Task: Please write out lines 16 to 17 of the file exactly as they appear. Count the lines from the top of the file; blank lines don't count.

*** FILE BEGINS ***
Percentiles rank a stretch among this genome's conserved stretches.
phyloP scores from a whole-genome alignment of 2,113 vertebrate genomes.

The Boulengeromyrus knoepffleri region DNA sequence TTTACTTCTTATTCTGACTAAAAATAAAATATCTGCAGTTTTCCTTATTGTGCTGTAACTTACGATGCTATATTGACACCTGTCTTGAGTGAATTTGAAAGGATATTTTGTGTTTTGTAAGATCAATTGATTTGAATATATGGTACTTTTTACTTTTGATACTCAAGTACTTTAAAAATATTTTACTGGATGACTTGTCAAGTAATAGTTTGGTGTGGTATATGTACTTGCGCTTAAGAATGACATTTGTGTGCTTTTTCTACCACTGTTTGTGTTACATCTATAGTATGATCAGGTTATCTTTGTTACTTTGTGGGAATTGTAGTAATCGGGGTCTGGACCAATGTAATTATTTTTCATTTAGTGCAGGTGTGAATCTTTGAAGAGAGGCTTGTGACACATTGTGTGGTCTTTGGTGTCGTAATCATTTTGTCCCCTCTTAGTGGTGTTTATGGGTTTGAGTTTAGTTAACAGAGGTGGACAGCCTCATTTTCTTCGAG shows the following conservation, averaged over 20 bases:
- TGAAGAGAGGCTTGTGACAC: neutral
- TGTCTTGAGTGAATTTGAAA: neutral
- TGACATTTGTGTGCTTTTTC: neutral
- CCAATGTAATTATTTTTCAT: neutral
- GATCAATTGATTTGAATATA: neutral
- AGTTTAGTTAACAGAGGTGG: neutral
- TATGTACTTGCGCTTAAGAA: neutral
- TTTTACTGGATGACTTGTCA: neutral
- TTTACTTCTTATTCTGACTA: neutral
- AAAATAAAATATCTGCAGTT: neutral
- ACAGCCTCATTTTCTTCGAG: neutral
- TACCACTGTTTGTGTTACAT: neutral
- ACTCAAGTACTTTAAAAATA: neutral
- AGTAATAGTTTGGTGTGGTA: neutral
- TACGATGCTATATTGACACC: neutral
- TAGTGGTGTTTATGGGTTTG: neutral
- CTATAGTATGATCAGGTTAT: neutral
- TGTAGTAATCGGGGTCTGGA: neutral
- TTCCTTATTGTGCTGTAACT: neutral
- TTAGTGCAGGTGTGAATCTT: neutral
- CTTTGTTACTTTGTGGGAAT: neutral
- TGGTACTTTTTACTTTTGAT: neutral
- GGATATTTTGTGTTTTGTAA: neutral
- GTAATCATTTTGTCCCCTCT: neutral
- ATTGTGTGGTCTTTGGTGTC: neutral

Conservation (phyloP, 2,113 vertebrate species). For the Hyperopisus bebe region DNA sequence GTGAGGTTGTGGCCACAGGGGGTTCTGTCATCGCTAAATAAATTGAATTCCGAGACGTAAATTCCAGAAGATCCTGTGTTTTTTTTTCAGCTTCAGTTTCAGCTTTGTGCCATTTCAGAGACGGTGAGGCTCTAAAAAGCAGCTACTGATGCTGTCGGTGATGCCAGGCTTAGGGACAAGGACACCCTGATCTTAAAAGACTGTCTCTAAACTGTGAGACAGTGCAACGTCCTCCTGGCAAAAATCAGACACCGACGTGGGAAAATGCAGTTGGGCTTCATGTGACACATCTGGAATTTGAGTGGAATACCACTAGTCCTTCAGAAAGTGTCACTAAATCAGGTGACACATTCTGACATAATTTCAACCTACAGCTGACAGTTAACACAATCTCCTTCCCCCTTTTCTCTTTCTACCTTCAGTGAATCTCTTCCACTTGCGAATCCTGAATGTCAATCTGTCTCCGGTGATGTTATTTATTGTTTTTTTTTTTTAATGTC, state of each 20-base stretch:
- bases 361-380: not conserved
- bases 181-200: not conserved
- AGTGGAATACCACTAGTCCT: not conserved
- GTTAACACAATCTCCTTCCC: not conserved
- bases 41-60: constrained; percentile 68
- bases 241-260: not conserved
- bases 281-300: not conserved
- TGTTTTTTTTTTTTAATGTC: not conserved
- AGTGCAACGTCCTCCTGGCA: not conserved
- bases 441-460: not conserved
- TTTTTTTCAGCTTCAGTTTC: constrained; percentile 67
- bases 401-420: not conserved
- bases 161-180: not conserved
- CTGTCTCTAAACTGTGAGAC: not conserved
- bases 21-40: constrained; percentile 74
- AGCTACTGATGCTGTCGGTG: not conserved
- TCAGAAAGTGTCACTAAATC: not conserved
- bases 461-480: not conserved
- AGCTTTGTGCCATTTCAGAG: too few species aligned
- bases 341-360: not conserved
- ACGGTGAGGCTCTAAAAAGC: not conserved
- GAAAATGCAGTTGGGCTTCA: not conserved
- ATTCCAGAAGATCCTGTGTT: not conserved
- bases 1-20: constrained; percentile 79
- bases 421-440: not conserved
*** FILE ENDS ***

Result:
- ACTCAAGTACTTTAAAAATA: neutral
- AGTAATAGTTTGGTGTGGTA: neutral